How to buy art

Tips for buying Art at the Exhibition from an art addict

an insightful narrative from an avid collector, curator and our long-term supporter 

Let’s first acknowledge that tips are necessary, or at least helpful, because buying art during the Exhibition weekend is unlike purchasing art anywhere else.  I know there are other outdoor art fairs but it’s also necessary to acknowledge the Toronto Outdoor Art Exhibition is subtly and essentially different. It’s these differences, combined with the familiar, that make the Exhibition such an important edifying event. And, like visiting any established, well attended cultural cornerstone, tips on how to navigate and how to draw the most from the experience are, well, helpful.

 So, yes the Toronto Outdoor Art Exhibition is held outside rain or shine for three days in early July. There are 300+ artists arrayed under pitched white canopies that also act as tents each covering an area 100-foot square. Under or within these soft stables, artists arrange all manner of exhibition devices including industrial fence, fancy plinths (a fancy word for a display column), wooden shelves, tables, easels and sometimes something outrageously original.

The exhibition has been set up on Nathan Phillips Square since 1965 having previously survived four years in the parking lot of the new modernist low-rise Four Seasons Hotel on Jarvis Street north of Carlton. Now just a parking lot.

The recent restoration and renovation of Nathan Phillips Square essentially reduced what had been a behemoth of an exhibition with 500+ artists surrounding City Hall on three sides (For those gargantuan displays my suggestions were basically life and sanity preserving survival guides) to a much more manageable affair.

Differences between Toronto Outdoor Art Exhibition and other generally younger, smaller, outdoor art fairs can affect how you approach the exhibition. They are:

  • The event’s longevity: Fifty-five years of success (Fifty on the same iconic, centre-of-the-city spot) infuses the atmosphere with a gaiety born of tradition and devotion. A visitor, to a sacred place where thousands and thousands of other devotees have paid homage over the years, experiences the air as if it were imbued with magic or mystery.
  • The whole exhibition is laid out on a huge concrete piazza. A fact that lends a magnifying intensity to heat from the sun but also drains water quickly after a torrential downpour.
  • The scale of the production. Now standing at 300+ booths, it is an impressive yet doable exhibition.

Tips:

For the business approach one can do some homework. Look on line at the Exhibition website and scroll through the exhibiting artists and their art. In the comfort of your living room or local cafe you can choose favourites and also dig deeper into the artist’s career by visiting websites etc. With this approach you can make an informed decision about the investment aspect of your purchase.  Having virtually selected a favourite piece on-line one can bee-line it to the booth on Friday morning and still make it to work on time.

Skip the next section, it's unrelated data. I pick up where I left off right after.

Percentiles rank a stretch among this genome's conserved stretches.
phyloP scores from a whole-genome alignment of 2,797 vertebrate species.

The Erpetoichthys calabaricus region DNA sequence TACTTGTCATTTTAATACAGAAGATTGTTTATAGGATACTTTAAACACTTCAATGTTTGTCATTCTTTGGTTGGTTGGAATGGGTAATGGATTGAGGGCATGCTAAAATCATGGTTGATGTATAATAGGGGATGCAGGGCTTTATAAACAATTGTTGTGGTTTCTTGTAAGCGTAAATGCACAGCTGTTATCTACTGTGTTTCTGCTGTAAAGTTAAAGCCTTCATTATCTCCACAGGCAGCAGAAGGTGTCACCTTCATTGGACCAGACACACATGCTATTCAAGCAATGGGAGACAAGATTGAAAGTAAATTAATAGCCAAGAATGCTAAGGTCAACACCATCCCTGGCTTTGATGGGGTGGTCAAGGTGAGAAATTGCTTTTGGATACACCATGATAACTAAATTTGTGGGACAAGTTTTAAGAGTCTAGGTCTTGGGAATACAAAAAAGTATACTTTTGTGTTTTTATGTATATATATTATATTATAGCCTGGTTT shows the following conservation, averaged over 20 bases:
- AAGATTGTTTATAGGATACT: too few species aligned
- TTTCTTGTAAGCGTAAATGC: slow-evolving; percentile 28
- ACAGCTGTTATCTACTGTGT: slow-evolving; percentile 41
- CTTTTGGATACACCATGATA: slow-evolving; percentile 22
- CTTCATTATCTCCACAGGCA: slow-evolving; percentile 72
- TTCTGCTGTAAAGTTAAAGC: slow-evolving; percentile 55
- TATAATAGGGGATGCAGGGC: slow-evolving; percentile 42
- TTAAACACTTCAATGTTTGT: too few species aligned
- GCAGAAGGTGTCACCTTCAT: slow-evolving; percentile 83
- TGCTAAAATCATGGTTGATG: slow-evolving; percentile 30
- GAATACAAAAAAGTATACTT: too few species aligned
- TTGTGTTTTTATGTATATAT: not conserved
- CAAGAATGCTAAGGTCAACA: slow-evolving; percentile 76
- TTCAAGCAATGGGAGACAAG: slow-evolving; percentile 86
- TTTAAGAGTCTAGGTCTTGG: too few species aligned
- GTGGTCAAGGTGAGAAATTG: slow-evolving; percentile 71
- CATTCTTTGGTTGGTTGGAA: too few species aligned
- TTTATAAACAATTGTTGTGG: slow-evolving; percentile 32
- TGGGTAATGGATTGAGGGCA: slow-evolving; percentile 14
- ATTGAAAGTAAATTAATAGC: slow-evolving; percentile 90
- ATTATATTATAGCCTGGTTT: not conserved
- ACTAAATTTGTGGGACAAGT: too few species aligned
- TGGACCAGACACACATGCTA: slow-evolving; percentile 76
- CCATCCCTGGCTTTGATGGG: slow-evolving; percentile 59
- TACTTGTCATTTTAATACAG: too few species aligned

For a practical approach one can adopt a more casual yet organized plan. Decide ahead of time what type of art you are in the market for and most importantly how much you are willing to spend to get it. Keep it flexible but do ask yourself in order of predilection, “Is my real preference for a painting and if not that, then a drawing or print and if not those then maybe a photograph? Would I consider buying a sculpture or anything ceramic or made of glass? Would I purchase wearable art?” (Yes, they have that too).

Once you have narrowed down your preferences you can begin to map out how you will navigate the exhibition. By visiting the Exhibition website you can identify specific favourite artists. On the day you visit, first pick up a catalogue which includes a map of the square. Then head for the area dedicated to selling not art but beer and using your list from home mark on the map the booths you want to visit. Then map out the route you will take. Now, suitably stabilized and energized you are ready to set out on your cultural journey.

Traditionally, the different disciplines are mixed together across the entire square. So you might find the most exquisite jewellery next door to a fabulous punk painter followed by two ceramicists. You get the picture. Which is why it saves time and energy to have a map with a pre-selected first-favourite list of say 20 artists to guide you. Then after satisfying your initial desire and possibly having purchased a piece you can begin a leisurely stroll of the fair.

Final thoughts: Attend with friend or consultant. Be prepared to chat with artists. Do Awards mean anything? (To you that is.) Be patient – it’s crowded. Wear good walking shoes and sunscreen. Enjoy! 

More resources 

Not a Millionaire, Not a Problem: A Frugal Guide to Buying Arta talk by William Huffman happening on Saturday July 9th 

Buying art in Toronto: a beginner's guide by Murray Whyte 

7 Tips on Buying Your First Piece of Art from Artsy - the world's leading resource on collecting